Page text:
An Inverness missionary has been sent an offensive package after he led a petition against next month’s proposed gay pride march through the city.
Donald Morrison, a home mission worker with the Free Church of Scotland (Continuing), handed in a 564-signature petition to Highland Council’s legal services department last week protesting against the Proud Ness event on “biblical, religious and moral grounds” and asking the council to refuse permission for it.
Mr Morrison’s petition sparked three petitions, signed by thousands of people, supporting the event and gay rights group Stonewall said they would continue to campaign until all lesbian, gay, bisexual and transgender (LGBT) people can express themselves without fear.
Last night, it appeared Mr Morrison had been unsuccessful in his ban bid, although Highland Council is yet to make a formal decision.
But a few days after he started his petition, Mr Morrison received a package at his home – depite not ordering anything.
He opened it up to find a bag of something resembling excrement, and an obscene message.
Mr Morrison said: “I am often accused of being a bigot. My church has no animosity, no hatred, no loathing, no detesting of any gay person. We tell the truth, in love.
“This petition has generated hysteria. Now Proud Ness, a gay pride event scheduled to take place in October in Inverness and my personal involvement in protesting and petitioning against it has raised an even higher level of exasperated frenzy.”
Mr Morrison said he wanted the parade stopped for reasons of “values and common decency”.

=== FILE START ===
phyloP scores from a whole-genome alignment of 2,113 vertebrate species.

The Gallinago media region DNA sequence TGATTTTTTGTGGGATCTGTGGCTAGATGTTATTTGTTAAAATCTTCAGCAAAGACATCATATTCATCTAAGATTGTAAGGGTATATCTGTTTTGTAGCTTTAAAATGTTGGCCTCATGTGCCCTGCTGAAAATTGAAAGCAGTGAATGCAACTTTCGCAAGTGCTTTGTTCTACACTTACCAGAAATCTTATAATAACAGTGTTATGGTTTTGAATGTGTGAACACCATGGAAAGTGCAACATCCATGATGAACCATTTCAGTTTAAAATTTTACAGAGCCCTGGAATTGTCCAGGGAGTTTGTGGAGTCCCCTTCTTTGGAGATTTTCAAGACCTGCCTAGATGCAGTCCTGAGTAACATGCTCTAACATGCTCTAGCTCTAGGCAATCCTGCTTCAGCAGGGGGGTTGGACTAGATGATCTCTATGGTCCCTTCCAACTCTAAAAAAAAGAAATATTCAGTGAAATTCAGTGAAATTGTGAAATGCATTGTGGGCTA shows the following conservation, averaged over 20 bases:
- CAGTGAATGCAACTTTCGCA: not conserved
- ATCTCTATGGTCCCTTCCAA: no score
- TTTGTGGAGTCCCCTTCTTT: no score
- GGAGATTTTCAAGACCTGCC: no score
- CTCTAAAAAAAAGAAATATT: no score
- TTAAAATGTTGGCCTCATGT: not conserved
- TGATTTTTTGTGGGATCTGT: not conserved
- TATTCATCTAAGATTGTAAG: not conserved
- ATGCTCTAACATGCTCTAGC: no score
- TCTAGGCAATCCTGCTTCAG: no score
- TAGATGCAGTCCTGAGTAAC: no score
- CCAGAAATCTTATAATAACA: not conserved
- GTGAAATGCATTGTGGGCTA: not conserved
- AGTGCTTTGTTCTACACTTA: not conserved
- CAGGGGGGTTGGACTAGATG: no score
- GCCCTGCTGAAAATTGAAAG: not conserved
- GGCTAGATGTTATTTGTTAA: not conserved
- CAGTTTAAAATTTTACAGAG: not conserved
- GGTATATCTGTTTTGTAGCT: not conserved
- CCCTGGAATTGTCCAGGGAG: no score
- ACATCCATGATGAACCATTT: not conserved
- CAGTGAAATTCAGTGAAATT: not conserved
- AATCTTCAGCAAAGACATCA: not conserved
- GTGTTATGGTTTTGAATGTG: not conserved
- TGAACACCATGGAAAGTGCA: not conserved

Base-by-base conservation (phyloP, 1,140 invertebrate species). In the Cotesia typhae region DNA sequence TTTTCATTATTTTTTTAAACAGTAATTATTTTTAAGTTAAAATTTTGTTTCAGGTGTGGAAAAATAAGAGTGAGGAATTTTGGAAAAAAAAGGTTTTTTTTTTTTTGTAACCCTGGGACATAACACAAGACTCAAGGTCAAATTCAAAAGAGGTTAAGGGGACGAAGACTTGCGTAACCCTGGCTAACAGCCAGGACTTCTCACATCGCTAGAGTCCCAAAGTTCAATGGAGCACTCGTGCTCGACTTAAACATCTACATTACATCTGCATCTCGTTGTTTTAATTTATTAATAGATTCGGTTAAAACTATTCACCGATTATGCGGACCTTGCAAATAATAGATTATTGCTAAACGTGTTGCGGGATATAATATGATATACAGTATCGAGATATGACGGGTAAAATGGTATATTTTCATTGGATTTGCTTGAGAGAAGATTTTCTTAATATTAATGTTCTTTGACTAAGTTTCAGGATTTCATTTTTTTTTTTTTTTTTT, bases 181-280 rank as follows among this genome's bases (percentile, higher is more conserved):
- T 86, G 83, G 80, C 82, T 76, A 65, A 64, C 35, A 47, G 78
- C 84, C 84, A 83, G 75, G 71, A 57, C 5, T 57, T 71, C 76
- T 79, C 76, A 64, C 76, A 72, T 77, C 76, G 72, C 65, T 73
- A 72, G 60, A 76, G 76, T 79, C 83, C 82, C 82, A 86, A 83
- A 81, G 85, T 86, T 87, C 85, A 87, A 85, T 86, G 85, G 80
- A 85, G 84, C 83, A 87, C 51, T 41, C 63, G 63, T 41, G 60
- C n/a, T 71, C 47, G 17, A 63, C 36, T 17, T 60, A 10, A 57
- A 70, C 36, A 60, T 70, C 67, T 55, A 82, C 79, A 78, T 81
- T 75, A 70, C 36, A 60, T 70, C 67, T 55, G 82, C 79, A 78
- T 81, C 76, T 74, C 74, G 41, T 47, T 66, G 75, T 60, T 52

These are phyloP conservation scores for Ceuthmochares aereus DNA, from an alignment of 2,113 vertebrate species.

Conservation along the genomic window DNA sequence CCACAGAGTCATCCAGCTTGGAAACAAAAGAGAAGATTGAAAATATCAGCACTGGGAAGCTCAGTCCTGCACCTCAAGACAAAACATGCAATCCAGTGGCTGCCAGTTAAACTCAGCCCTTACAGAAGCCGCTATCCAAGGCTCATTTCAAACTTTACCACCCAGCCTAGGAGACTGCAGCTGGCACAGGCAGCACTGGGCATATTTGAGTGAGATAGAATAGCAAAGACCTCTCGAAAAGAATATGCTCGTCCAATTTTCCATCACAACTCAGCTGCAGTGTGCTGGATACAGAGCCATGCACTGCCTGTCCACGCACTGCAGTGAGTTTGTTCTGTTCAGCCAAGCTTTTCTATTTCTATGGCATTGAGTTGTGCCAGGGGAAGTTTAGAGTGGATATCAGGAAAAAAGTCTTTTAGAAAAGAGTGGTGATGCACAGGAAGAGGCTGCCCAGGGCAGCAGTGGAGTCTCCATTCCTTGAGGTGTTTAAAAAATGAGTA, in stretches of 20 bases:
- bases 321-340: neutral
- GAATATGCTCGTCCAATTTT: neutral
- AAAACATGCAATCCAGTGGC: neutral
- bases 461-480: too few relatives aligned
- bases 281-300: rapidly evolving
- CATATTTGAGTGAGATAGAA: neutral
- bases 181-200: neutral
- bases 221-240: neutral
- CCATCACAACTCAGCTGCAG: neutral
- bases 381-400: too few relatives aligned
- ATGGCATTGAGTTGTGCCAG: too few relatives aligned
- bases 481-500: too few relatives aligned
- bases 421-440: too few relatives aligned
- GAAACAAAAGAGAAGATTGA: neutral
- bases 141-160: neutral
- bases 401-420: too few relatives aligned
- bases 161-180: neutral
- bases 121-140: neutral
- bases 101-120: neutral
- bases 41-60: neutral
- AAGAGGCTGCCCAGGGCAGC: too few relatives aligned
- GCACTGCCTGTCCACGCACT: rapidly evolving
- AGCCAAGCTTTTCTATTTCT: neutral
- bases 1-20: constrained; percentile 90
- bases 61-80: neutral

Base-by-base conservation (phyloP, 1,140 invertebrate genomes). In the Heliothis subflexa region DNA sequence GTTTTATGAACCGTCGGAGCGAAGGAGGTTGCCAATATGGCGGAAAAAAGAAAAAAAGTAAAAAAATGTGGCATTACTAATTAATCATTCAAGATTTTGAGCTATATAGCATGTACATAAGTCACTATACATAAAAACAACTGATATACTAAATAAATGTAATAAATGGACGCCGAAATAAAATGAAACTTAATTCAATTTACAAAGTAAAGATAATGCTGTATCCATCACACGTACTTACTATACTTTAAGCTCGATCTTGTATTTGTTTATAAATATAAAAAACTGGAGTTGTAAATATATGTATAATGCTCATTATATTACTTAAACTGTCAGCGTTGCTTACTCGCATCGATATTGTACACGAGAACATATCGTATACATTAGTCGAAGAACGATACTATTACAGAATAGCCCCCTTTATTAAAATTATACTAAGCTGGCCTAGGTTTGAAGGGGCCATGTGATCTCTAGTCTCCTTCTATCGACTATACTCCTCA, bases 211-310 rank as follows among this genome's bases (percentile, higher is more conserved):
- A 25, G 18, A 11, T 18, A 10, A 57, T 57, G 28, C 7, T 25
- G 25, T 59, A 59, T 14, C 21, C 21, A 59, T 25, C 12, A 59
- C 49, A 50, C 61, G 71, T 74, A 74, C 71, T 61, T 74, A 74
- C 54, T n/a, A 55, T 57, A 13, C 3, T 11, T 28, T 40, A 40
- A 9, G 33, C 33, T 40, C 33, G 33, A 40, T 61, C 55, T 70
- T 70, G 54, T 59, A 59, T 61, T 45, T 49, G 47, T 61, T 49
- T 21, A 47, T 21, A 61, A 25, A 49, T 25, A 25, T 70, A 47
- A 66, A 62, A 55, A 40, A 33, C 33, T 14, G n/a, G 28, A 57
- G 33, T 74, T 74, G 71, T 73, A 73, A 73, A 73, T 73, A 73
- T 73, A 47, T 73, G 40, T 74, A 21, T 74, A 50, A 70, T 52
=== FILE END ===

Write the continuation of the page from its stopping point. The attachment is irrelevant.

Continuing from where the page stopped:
Sophie Bridger of Stonewall Scotland, said: “Pride parades started as a way to publicly protest against the discrimination and abuse that LGBT people faced and, despite the progress we have made, this petition shows us why they are still needed.
“Many LGBT people continue to face discrimination in work, school or in their community. Our 2017 research found that one in five LGBT people had experienced a hate crime or incident in the last year alone, rising to two in five trans people.
“The support that we’ve seen from the local community for Ness Pride has shown that while these negative attitudes still exist, people are keen to show support for their LGBT friends and neighbours. Our work continues until all LGBT people can express themselves without fear, and are accepted without exception.’
Highland Council said his petition is currently being considered under the council’s petitions procedure, along with another one in favour of the parade, and that “the matters of concern identified in their correspondence are not sufficient reason for the council to refuse permission for the parade”.
The original route had to be changed to avoid a city centre market, the council went on, but the decision would be announced next week.